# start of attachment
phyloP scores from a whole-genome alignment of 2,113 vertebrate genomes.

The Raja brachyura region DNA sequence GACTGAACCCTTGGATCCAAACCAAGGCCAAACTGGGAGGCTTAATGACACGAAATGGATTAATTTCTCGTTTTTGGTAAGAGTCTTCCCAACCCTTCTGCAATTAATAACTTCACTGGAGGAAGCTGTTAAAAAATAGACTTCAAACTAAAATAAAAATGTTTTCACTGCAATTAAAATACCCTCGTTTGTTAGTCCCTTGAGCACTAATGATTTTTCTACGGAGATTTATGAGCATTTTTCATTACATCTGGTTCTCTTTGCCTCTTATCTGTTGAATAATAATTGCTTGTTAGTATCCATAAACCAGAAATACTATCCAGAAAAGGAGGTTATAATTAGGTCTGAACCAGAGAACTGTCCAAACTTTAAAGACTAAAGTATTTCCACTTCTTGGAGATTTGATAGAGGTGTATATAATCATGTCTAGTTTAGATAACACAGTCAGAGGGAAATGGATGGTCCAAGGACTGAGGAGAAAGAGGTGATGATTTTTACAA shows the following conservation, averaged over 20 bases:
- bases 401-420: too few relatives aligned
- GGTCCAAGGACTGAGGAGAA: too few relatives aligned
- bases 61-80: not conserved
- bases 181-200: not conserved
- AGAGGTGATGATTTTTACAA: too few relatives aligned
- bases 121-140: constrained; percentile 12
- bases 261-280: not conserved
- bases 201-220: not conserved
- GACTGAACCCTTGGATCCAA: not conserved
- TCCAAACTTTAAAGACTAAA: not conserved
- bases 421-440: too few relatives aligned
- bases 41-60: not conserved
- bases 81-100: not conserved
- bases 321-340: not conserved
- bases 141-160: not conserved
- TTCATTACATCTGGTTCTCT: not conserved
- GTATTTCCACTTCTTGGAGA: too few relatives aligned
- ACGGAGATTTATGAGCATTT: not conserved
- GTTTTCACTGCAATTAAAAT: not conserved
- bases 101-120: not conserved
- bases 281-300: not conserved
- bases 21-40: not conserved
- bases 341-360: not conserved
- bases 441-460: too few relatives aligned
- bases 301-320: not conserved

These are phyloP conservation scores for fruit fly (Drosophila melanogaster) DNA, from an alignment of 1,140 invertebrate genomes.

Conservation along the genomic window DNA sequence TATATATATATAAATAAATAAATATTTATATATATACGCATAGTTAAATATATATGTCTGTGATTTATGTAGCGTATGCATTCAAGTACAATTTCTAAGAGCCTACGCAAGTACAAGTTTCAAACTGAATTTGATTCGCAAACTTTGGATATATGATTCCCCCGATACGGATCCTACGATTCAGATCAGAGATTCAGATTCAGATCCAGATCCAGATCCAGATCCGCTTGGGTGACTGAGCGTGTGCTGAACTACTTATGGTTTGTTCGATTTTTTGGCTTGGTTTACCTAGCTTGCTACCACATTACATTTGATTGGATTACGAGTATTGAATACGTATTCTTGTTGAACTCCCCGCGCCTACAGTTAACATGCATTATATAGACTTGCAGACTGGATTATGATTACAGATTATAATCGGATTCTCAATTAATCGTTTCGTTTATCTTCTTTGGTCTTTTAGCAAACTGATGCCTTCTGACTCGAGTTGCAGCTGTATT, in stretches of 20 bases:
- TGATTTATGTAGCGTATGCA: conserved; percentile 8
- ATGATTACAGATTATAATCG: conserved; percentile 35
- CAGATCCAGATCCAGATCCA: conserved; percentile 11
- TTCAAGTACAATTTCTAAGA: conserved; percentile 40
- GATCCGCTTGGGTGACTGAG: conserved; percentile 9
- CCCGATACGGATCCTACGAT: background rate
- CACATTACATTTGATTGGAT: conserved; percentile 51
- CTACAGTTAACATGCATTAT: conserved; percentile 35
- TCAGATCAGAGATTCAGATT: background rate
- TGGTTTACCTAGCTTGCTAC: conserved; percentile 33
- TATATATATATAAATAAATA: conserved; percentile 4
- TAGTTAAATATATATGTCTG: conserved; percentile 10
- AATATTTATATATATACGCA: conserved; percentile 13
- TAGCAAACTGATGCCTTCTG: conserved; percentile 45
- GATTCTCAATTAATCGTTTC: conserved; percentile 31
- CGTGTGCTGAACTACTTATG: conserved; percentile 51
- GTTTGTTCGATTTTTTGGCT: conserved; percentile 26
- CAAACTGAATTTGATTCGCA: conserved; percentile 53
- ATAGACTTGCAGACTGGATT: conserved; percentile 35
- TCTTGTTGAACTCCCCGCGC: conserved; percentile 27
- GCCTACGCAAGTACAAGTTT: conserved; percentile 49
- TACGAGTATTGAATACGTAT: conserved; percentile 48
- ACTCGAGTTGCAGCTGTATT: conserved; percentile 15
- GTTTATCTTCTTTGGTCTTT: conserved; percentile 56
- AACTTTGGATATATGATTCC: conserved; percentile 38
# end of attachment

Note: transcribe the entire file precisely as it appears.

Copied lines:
phyloP scores from a whole-genome alignment of 2,113 vertebrate genomes.

The Raja brachyura region DNA sequence GACTGAACCCTTGGATCCAAACCAAGGCCAAACTGGGAGGCTTAATGACACGAAATGGATTAATTTCTCGTTTTTGGTAAGAGTCTTCCCAACCCTTCTGCAATTAATAACTTCACTGGAGGAAGCTGTTAAAAAATAGACTTCAAACTAAAATAAAAATGTTTTCACTGCAATTAAAATACCCTCGTTTGTTAGTCCCTTGAGCACTAATGATTTTTCTACGGAGATTTATGAGCATTTTTCATTACATCTGGTTCTCTTTGCCTCTTATCTGTTGAATAATAATTGCTTGTTAGTATCCATAAACCAGAAATACTATCCAGAAAAGGAGGTTATAATTAGGTCTGAACCAGAGAACTGTCCAAACTTTAAAGACTAAAGTATTTCCACTTCTTGGAGATTTGATAGAGGTGTATATAATCATGTCTAGTTTAGATAACACAGTCAGAGGGAAATGGATGGTCCAAGGACTGAGGAGAAAGAGGTGATGATTTTTACAA shows the following conservation, averaged over 20 bases:
- bases 401-420: too few relatives aligned
- GGTCCAAGGACTGAGGAGAA: too few relatives aligned
- bases 61-80: not conserved
- bases 181-200: not conserved
- AGAGGTGATGATTTTTACAA: too few relatives aligned
- bases 121-140: constrained; percentile 12
- bases 261-280: not conserved
- bases 201-220: not conserved
- GACTGAACCCTTGGATCCAA: not conserved
- TCCAAACTTTAAAGACTAAA: not conserved
- bases 421-440: too few relatives aligned
- bases 41-60: not conserved
- bases 81-100: not conserved
- bases 321-340: not conserved
- bases 141-160: not conserved
- TTCATTACATCTGGTTCTCT: not conserved
- GTATTTCCACTTCTTGGAGA: too few relatives aligned
- ACGGAGATTTATGAGCATTT: not conserved
- GTTTTCACTGCAATTAAAAT: not conserved
- bases 101-120: not conserved
- bases 281-300: not conserved
- bases 21-40: not conserved
- bases 341-360: not conserved
- bases 441-460: too few relatives aligned
- bases 301-320: not conserved

These are phyloP conservation scores for fruit fly (Drosophila melanogaster) DNA, from an alignment of 1,140 invertebrate genomes.

Conservation along the genomic window DNA sequence TATATATATATAAATAAATAAATATTTATATATATACGCATAGTTAAATATATATGTCTGTGATTTATGTAGCGTATGCATTCAAGTACAATTTCTAAGAGCCTACGCAAGTACAAGTTTCAAACTGAATTTGATTCGCAAACTTTGGATATATGATTCCCCCGATACGGATCCTACGATTCAGATCAGAGATTCAGATTCAGATCCAGATCCAGATCCAGATCCGCTTGGGTGACTGAGCGTGTGCTGAACTACTTATGGTTTGTTCGATTTTTTGGCTTGGTTTACCTAGCTTGCTACCACATTACATTTGATTGGATTACGAGTATTGAATACGTATTCTTGTTGAACTCCCCGCGCCTACAGTTAACATGCATTATATAGACTTGCAGACTGGATTATGATTACAGATTATAATCGGATTCTCAATTAATCGTTTCGTTTATCTTCTTTGGTCTTTTAGCAAACTGATGCCTTCTGACTCGAGTTGCAGCTGTATT, in stretches of 20 bases:
- TGATTTATGTAGCGTATGCA: conserved; percentile 8
- ATGATTACAGATTATAATCG: conserved; percentile 35
- CAGATCCAGATCCAGATCCA: conserved; percentile 11
- TTCAAGTACAATTTCTAAGA: conserved; percentile 40
- GATCCGCTTGGGTGACTGAG: conserved; percentile 9
- CCCGATACGGATCCTACGAT: background rate
- CACATTACATTTGATTGGAT: conserved; percentile 51
- CTACAGTTAACATGCATTAT: conserved; percentile 35
- TCAGATCAGAGATTCAGATT: background rate
- TGGTTTACCTAGCTTGCTAC: conserved; percentile 33
- TATATATATATAAATAAATA: conserved; percentile 4
- TAGTTAAATATATATGTCTG: conserved; percentile 10
- AATATTTATATATATACGCA: conserved; percentile 13
- TAGCAAACTGATGCCTTCTG: conserved; percentile 45
- GATTCTCAATTAATCGTTTC: conserved; percentile 31
- CGTGTGCTGAACTACTTATG: conserved; percentile 51
- GTTTGTTCGATTTTTTGGCT: conserved; percentile 26
- CAAACTGAATTTGATTCGCA: conserved; percentile 53
- ATAGACTTGCAGACTGGATT: conserved; percentile 35
- TCTTGTTGAACTCCCCGCGC: conserved; percentile 27
- GCCTACGCAAGTACAAGTTT: conserved; percentile 49
- TACGAGTATTGAATACGTAT: conserved; percentile 48
- ACTCGAGTTGCAGCTGTATT: conserved; percentile 15
- GTTTATCTTCTTTGGTCTTT: conserved; percentile 56
- AACTTTGGATATATGATTCC: conserved; percentile 38